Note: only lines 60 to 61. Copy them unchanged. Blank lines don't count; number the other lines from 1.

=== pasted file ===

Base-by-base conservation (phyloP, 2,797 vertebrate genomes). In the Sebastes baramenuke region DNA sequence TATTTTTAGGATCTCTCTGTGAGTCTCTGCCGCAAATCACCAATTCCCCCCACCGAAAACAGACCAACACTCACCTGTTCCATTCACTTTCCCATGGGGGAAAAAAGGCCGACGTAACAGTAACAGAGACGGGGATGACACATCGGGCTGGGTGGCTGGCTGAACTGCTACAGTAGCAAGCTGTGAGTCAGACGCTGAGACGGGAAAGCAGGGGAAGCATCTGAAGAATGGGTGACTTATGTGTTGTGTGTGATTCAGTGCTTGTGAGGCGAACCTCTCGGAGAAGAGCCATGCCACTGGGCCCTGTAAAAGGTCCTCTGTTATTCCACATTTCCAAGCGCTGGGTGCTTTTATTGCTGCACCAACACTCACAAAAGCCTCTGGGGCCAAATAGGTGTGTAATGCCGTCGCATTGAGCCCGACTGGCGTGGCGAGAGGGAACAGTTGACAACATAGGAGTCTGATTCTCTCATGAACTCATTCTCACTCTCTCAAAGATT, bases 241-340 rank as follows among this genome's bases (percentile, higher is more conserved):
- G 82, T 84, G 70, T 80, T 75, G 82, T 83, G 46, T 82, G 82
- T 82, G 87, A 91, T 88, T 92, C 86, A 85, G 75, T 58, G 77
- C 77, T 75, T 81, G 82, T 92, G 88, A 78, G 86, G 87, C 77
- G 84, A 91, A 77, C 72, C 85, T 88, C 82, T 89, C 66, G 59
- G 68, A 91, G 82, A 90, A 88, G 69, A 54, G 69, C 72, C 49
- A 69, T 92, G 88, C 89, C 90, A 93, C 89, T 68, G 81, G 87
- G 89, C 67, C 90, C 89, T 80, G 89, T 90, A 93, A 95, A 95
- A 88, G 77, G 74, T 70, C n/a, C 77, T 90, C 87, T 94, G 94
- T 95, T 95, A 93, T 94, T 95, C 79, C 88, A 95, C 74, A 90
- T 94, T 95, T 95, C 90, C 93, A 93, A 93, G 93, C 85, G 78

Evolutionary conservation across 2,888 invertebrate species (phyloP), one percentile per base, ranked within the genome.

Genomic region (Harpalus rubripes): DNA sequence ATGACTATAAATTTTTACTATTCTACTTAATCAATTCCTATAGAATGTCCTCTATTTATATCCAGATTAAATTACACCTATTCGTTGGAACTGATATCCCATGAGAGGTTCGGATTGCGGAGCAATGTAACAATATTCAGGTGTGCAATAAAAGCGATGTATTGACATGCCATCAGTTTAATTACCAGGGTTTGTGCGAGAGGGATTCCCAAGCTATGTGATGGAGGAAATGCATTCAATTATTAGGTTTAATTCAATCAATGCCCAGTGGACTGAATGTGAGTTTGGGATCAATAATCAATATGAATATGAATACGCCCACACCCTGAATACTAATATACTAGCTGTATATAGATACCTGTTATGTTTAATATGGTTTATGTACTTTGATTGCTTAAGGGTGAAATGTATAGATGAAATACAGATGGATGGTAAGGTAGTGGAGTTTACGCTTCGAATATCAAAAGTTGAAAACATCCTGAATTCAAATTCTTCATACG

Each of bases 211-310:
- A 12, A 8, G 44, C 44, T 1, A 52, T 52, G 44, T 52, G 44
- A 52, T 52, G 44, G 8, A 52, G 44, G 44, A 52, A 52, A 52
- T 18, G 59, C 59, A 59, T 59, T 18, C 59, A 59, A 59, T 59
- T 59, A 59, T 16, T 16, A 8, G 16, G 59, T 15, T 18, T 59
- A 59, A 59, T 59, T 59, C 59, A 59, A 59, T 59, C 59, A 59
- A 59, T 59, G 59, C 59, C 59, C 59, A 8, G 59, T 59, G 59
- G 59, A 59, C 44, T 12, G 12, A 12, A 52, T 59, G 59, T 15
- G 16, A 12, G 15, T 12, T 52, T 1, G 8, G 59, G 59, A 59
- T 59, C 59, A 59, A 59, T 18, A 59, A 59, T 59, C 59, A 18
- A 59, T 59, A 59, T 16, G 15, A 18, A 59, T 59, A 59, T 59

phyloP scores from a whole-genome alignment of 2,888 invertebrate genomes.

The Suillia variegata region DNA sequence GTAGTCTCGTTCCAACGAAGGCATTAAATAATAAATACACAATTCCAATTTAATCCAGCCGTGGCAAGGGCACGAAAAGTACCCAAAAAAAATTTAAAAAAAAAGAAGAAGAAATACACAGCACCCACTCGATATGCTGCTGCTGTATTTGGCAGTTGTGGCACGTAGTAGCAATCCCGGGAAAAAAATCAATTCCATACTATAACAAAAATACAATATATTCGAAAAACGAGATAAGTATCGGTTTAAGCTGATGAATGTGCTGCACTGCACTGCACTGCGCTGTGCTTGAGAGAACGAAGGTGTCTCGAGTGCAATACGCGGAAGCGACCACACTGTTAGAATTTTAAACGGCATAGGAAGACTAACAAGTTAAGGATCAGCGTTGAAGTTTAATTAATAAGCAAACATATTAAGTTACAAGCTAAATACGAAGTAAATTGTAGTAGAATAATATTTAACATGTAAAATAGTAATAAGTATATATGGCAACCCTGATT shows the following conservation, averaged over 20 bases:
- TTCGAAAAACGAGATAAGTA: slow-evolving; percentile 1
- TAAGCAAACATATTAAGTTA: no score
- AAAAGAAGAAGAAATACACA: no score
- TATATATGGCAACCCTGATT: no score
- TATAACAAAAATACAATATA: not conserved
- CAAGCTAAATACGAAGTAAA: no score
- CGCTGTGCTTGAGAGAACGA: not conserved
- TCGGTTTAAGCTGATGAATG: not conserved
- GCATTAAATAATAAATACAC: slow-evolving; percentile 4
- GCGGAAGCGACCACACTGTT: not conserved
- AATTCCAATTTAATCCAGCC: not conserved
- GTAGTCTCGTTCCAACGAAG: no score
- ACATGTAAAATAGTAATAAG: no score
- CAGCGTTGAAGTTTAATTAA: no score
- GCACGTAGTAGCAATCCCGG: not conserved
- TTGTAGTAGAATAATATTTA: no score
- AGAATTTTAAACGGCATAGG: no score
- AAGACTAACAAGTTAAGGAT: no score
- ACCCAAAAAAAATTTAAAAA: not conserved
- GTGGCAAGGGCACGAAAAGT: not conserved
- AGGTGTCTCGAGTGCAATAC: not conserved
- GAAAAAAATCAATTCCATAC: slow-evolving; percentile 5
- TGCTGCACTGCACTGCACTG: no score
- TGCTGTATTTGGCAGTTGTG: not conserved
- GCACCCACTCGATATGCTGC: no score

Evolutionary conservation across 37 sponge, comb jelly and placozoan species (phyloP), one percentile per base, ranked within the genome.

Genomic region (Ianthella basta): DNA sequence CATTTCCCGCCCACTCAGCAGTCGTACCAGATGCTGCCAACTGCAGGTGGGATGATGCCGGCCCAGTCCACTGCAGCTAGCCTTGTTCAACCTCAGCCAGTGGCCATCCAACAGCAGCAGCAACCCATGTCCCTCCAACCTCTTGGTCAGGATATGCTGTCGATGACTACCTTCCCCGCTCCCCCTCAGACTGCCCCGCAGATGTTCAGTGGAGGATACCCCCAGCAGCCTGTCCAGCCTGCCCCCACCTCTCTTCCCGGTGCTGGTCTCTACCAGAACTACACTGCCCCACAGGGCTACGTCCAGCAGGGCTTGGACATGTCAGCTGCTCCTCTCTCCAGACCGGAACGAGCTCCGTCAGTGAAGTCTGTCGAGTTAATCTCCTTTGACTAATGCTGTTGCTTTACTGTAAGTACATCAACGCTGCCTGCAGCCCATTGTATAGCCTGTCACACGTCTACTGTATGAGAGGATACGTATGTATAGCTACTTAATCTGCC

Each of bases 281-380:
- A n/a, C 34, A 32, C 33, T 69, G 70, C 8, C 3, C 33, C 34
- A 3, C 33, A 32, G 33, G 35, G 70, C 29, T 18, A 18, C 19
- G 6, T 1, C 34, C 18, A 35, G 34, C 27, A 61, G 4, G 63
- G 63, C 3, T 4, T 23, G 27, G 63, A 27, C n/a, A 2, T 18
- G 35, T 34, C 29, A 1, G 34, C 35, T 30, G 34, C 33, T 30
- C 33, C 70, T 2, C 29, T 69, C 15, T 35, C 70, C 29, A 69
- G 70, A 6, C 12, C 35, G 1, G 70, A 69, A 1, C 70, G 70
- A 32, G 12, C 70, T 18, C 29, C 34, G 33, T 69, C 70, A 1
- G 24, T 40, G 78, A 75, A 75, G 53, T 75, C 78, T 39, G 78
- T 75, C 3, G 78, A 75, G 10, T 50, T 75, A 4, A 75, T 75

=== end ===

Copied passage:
- C 33, C 70, T 2, C 29, T 69, C 15, T 35, C 70, C 29, A 69
- G 70, A 6, C 12, C 35, G 1, G 70, A 69, A 1, C 70, G 70